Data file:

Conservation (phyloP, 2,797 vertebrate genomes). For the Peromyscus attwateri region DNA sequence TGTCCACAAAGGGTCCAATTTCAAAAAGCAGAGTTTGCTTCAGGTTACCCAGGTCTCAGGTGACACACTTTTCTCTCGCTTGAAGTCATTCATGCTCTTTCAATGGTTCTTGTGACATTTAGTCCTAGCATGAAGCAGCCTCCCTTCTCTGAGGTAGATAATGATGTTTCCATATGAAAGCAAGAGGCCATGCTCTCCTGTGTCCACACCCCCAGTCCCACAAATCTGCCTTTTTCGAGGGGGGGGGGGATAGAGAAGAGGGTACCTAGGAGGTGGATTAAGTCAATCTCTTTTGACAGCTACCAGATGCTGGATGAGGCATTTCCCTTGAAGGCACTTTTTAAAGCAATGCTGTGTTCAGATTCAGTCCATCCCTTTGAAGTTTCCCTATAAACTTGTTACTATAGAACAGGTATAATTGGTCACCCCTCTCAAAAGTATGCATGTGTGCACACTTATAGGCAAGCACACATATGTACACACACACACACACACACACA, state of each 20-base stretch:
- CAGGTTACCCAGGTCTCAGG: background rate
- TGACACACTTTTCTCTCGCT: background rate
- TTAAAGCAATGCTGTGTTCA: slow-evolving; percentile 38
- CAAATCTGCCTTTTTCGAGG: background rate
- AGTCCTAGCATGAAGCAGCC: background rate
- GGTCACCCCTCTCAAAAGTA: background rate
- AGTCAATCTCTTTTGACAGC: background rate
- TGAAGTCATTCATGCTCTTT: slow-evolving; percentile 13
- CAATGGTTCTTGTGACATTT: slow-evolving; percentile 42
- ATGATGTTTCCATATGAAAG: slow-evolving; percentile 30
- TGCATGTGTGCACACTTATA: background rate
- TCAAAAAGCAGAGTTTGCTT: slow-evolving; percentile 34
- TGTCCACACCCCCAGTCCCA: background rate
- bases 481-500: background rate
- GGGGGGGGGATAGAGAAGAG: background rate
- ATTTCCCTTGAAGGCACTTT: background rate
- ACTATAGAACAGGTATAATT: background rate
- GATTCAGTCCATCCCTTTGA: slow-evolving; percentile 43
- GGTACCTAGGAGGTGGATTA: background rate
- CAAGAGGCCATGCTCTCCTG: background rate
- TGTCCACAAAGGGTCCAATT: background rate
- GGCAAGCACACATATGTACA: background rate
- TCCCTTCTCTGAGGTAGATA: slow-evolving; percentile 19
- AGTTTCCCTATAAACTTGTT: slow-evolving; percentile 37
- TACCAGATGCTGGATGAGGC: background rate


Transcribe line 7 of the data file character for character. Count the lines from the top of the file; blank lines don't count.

- GGTCACCCCTCTCAAAAGTA: background rate